Why do my bathroom sinks clog so often?
December 28, 2017 5:20 PM   Subscribe

The sinks in my upstairs bathrooms (two bathrooms, three sinks) clog all the freaking time. Is there something I should be doing differently?

The house is about 15 years old, and for the first 10 years the people living here did no maintenance. The sinks all clog at about the same rate, and the only thing that helps is Drano (usually store brand, because it's cheaper). I've tried using baking soda, hot water, etc. but that usually just amuses the clog. I'll use the Drano and the sink will be fine for a week or two, then start slowing down again.

Every now and then I get brave and deal with the stuff on the pop-up plug. I don't do that often because it's highly unpleasant.

Is there a bigger clog... somewhere? Is this something a plumber needs to help with? Is there a super Drano that will blast the pipes clear better than the normal stuff without destroying my house?
posted by The corpse in the library to Home & Garden (24 answers total) 2 users marked this as a favorite
Best answer: We've got two bathroom sinks that get a little slow (at about the same rate) every two months or so. This thing has been a life-changer:

Drain Millipede

It's like a teensy manual roto-rooter for your sink that reaches all the way to the trap. Yeah, it's a bit gross, but it opens it up fully every single time and has eliminated the need to use Drano. Its decidedly less unpleasant if I do it more regularly (before there's a real drainage slowdown) because there's less hair and guck to contend with.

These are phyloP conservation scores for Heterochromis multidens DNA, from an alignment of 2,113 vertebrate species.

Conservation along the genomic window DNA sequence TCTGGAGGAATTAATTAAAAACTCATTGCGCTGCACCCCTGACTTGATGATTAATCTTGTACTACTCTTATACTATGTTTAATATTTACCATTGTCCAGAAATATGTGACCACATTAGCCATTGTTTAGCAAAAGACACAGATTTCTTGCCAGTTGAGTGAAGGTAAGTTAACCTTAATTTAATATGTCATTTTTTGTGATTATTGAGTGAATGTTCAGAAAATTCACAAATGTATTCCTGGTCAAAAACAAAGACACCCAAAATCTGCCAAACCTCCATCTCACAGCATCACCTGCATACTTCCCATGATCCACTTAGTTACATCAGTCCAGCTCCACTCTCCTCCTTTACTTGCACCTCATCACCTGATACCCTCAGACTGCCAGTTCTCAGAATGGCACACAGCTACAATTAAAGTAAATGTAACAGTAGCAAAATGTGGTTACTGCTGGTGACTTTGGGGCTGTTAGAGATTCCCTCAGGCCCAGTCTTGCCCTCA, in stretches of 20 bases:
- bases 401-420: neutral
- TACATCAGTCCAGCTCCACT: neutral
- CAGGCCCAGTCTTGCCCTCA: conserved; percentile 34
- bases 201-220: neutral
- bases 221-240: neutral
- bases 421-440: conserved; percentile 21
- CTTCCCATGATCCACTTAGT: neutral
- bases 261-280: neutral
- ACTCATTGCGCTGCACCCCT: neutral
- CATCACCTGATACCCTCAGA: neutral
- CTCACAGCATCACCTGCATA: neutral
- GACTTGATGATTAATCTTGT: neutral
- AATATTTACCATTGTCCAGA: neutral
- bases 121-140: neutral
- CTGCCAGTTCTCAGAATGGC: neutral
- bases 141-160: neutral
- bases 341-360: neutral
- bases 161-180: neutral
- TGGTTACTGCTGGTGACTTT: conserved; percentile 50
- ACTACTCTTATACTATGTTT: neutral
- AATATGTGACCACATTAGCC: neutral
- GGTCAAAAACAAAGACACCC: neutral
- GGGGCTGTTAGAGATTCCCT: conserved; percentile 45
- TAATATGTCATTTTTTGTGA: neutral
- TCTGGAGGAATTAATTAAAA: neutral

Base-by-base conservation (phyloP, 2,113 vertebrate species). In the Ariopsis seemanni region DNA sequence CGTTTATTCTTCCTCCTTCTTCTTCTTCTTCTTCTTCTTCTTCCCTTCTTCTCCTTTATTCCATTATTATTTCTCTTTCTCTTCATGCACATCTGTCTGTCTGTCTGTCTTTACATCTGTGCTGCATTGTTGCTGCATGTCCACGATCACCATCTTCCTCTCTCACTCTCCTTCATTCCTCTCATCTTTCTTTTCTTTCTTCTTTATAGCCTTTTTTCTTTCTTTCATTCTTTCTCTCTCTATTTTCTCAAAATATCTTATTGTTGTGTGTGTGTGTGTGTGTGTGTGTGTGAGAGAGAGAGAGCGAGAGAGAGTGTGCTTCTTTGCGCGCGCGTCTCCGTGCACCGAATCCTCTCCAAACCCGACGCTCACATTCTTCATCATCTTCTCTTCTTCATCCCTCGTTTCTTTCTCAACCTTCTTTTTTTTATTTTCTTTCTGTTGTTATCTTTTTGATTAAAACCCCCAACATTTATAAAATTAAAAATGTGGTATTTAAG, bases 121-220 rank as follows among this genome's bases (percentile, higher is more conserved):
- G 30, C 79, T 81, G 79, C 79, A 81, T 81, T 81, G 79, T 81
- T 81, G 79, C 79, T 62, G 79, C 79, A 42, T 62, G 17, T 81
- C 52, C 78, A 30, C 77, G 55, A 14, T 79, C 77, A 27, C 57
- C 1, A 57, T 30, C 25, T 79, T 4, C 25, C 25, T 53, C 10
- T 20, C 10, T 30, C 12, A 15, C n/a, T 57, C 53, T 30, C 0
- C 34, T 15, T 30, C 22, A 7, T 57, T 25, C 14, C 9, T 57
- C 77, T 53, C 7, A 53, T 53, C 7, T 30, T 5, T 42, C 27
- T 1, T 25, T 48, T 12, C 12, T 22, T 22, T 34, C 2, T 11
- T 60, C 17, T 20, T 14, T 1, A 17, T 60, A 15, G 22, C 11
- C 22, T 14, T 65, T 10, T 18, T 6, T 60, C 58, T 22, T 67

posted by mandolin conspiracy at 5:28 PM on December 28, 2017 [7 favorites]

Best answer: If you haven't tried a Zip-It or similar cheap plastic drain cleaner, go spend less than $5 on one and try that. If it does the job, do it again next time your drains start slowing down.

It's not really fun, but it'll do wonders to remove crud that's within a foot or two of the drain opening. If it's something the Zip-It (or generic equivalent) can't reach, then it's time for more serious measures, like a real drain snake (costs more, harder to use) or calling a plumber to find out whether you've got a problem much further down the line than your immediate bathroom drains. If your sewer line's partially blocked, it's probably time to call a plumber.

You should probably stop using the chemical drain cleaners. There's not much they do that the Zip-It won't, and they could damage your pipes. Any idea what your pipes are made of? If not, don't pour that stuff down the drain.
posted by asperity at 5:29 PM on December 28, 2017 [9 favorites]

I think most people deal with the stuff ringing the pop-up plug as it appears -- otherwise some of what's there will get into the drain and cause clogs. You could do that daily, or try a maintenance half cup of bleach down every sink drain once a week. Also, have you snaked any of these drains, to see if there's something stubborn down there?
posted by Iris Gambol at 5:29 PM on December 28, 2017

Response by poster: By the stuff on the pop-up plug, I mean the crud you see only if you unscrew it and remove it.

I've never snaked it or zipped it or what have you.
posted by The corpse in the library at 5:33 PM on December 28, 2017